Type to search

Quick Read Reading Time: 4 minutes

Engaging Men to Increase Postpartum Contraceptive Uptake

We often hear about the importance of healthy timing and spacing of pregnancy; however, the postpartum period is one when many women struggle to access their contraceptive needs due to various structural and societal barriers. In Uganda, just 5% of women are using a modern contraceptive method at two months postpartum and only 12% are using modern contraception at six months postpartum.

Unmet need during the postpartum period is actually higher than overall unmet need in Uganda at 28%. In the postpartum period, (0-23 months postpartum) 41% of women have an unmet need for contraception for spacing purposes and 27% have an unmet need for limiting pregnancy.

Entry points

During all stages of reproductive life, men play an important role in conversations and decisions about contraceptive use, family size, and spacing of children. Yet, even with this decision-making role, they are often left out of family planning and contraceptive programming, outreach, and education efforts. We often hear about “engaging men” in the family planning community, but how can we do this effectively? What specific needs do they have that aren’t currently being met?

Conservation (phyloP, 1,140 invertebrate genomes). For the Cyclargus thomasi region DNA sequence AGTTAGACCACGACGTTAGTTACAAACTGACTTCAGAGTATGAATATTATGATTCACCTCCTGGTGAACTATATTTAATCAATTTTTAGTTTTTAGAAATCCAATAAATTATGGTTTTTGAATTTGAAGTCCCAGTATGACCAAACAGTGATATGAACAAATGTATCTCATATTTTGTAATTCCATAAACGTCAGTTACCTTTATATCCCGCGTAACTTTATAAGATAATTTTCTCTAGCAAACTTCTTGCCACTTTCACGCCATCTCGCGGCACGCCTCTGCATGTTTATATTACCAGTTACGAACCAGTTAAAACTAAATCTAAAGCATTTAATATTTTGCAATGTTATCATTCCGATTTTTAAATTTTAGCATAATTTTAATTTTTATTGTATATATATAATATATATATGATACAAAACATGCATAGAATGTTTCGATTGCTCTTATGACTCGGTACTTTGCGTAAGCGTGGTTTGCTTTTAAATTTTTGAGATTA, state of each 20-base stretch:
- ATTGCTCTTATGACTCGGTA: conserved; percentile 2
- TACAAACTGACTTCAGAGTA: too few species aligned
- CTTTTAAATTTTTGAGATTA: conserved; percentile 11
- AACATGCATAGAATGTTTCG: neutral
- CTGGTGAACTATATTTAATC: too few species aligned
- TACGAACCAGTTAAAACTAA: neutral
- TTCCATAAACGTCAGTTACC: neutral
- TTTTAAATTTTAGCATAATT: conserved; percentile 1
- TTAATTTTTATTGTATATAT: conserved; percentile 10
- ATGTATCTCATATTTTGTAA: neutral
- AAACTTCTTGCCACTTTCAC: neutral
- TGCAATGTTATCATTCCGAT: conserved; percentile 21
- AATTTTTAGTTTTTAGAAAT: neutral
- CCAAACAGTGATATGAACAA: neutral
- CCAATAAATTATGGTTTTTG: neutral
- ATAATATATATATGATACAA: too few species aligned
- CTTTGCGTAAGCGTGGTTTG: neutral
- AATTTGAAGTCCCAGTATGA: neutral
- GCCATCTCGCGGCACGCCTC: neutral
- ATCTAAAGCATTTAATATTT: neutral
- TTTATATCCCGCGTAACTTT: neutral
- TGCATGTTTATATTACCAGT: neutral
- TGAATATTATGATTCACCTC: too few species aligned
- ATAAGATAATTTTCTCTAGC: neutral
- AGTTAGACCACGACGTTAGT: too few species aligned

To address this challenge in eastern Uganda, IntraHealth International, in partnership with ideas42, implemented the Scale-Up and Capacity Building in Behavioral Science to Improve the Uptake of Family Planning and Reproductive Health Services (SupCap) project funded by the William and Flora Hewlett Foundation.


The project used behavioral science to design, test, and scale an intervention that helps increase postpartum contraceptive uptake, improve communication about family planning between couples, and boost knowledge about modern contraceptive methods. The project specifically focused on men due to identified behavioral barriers to postpartum contraceptive use and the lack of dedicated family planning programming for men.